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Day Care Among Hardest Hit By Hurricane Harvey

Kids At Daycare

Across Harvey-affected counties, 52 child care centers have permanently closed and an additional 65 are voluntarily suspended for up to three months, according to the Texas Health and Human Services Commission. The closures affect almost 5,000 children. 

Without child care, parents face even more challenges adjusting to life after Harvey. Private child care centers in rural communities, often run by individuals, churches or nonprofits, have been particularly hard hit. Collaborative for Children, an early education nonprofit, found that almost 40% of 977 child care centers the center surveyed in the affected area had no flood insurance.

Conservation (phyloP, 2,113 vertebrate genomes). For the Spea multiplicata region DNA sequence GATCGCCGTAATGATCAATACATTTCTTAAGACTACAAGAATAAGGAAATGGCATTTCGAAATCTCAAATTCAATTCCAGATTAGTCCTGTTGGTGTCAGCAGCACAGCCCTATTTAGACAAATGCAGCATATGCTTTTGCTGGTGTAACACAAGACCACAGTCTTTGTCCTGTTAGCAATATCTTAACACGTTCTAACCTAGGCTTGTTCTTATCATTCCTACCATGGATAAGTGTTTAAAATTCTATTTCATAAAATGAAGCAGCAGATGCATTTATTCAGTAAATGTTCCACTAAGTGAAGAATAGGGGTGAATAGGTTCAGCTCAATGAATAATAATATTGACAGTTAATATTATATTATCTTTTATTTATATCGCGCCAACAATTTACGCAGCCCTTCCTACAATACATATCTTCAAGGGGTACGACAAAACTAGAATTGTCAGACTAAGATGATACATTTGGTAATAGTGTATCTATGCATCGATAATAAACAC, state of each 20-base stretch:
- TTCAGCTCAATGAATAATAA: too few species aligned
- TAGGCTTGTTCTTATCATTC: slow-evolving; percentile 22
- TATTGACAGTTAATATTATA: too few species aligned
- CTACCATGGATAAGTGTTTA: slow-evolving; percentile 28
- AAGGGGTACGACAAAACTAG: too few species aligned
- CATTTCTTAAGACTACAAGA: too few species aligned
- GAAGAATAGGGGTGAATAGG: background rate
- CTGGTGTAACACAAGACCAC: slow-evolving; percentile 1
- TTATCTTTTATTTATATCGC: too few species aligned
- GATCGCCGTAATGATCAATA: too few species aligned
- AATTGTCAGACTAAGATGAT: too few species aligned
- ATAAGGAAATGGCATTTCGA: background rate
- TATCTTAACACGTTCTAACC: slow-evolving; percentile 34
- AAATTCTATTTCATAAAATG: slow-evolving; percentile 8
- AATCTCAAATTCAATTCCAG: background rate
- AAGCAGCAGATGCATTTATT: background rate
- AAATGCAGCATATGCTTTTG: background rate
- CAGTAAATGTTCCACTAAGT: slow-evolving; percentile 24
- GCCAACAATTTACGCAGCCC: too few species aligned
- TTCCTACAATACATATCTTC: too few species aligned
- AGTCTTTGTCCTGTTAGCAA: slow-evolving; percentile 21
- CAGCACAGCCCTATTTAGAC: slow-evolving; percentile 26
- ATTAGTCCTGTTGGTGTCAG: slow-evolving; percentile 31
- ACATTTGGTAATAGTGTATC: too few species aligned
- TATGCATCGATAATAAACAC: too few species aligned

Small for-profit operations will have extra hurdles to recovery. The Federal Emergency Management Agency only provides public assistance to nonprofit centers. Directors of for-profit centers can apply for federal disaster loans through the Small Business Administration, but qualifications are difficult to meet for child care centers. 

"For communities to be able to recover economically, you have to get your child care and early education programs up so people can get back to work," Save the Children Senior Director Jeanne-Aimee De Marrais told The Texas Tribune. "The communities are not going to get fully back up until the child care is back."